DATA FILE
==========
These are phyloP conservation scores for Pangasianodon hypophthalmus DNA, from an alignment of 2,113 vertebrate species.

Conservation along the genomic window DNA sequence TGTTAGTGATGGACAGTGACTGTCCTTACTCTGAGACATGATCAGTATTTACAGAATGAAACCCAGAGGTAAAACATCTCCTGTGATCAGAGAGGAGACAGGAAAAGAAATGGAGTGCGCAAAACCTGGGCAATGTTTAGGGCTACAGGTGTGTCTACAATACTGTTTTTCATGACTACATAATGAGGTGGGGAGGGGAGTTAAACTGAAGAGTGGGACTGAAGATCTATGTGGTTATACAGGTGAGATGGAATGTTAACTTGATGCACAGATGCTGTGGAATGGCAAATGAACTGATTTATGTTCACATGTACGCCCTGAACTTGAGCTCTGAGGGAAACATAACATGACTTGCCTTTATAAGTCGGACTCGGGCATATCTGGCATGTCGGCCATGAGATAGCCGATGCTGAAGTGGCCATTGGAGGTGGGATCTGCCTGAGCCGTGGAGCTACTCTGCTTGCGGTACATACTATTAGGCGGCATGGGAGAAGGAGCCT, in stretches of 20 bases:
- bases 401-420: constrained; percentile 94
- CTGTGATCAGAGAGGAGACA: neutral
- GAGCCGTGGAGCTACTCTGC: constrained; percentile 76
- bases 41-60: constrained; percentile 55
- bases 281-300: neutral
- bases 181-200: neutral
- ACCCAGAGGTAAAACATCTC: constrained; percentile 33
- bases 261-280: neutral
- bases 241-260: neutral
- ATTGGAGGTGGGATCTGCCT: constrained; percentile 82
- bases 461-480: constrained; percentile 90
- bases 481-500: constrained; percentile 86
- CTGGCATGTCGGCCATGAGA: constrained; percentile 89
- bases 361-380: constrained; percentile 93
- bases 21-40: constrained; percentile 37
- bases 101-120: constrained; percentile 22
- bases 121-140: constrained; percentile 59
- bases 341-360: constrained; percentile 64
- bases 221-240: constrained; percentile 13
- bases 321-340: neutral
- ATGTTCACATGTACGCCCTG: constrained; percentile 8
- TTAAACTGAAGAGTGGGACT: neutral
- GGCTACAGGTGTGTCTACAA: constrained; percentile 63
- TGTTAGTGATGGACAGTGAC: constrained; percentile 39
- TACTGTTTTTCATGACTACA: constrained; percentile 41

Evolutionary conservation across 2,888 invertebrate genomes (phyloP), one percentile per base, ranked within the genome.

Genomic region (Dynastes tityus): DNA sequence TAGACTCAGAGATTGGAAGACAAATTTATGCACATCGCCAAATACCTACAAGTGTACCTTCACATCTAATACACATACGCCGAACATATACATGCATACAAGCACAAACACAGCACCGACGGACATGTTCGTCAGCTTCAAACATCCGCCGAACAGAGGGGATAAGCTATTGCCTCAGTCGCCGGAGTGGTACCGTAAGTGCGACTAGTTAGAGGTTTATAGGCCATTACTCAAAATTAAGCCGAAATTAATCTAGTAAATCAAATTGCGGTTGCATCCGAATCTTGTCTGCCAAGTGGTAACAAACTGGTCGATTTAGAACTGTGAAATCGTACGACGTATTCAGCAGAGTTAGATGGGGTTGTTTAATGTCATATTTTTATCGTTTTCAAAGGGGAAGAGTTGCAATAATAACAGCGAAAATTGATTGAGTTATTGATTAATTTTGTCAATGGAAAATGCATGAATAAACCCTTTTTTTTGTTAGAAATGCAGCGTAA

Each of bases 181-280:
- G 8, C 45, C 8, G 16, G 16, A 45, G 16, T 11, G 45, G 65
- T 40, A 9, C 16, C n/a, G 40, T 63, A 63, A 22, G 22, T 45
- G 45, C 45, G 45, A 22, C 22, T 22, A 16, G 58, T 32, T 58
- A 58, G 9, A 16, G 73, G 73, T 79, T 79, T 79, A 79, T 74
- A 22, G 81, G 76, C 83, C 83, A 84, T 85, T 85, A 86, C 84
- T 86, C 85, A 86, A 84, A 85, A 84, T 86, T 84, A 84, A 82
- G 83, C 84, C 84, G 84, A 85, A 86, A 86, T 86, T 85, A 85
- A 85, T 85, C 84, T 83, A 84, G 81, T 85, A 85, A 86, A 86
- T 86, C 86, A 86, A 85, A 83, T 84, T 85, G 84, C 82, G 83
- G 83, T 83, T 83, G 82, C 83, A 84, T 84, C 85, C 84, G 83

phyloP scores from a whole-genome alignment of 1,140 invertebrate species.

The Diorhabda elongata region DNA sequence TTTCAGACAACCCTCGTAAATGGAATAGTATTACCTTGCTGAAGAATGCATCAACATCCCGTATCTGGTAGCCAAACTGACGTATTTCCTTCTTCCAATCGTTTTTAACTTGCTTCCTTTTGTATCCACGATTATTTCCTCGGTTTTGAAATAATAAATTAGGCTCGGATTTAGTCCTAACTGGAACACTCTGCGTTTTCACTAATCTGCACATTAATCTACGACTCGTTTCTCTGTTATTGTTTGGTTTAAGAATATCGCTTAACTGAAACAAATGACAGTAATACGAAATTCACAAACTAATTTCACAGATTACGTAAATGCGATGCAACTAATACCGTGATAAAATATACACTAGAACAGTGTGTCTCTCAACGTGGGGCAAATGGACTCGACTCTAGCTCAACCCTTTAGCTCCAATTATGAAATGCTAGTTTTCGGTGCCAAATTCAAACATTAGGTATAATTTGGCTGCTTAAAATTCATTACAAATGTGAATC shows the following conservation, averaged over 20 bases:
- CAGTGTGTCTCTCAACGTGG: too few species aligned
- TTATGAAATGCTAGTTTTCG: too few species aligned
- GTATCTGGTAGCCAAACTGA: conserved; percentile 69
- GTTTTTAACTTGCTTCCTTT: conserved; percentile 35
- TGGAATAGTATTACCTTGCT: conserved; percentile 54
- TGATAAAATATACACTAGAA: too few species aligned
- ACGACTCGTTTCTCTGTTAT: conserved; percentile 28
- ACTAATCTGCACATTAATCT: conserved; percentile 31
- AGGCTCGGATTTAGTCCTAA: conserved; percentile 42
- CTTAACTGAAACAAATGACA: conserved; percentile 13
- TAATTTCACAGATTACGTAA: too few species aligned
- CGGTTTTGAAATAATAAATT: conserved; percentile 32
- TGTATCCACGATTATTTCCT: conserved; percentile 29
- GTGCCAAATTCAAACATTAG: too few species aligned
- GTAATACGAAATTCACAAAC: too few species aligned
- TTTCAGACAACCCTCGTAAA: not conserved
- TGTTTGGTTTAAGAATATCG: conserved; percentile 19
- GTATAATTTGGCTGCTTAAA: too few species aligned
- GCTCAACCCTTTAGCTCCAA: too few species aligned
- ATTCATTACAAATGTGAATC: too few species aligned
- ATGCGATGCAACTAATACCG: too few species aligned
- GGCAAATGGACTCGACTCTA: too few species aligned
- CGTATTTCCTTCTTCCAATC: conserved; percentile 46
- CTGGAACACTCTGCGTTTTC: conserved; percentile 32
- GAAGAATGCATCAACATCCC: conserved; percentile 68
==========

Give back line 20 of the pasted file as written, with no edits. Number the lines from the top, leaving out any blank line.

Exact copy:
- bases 341-360: constrained; percentile 64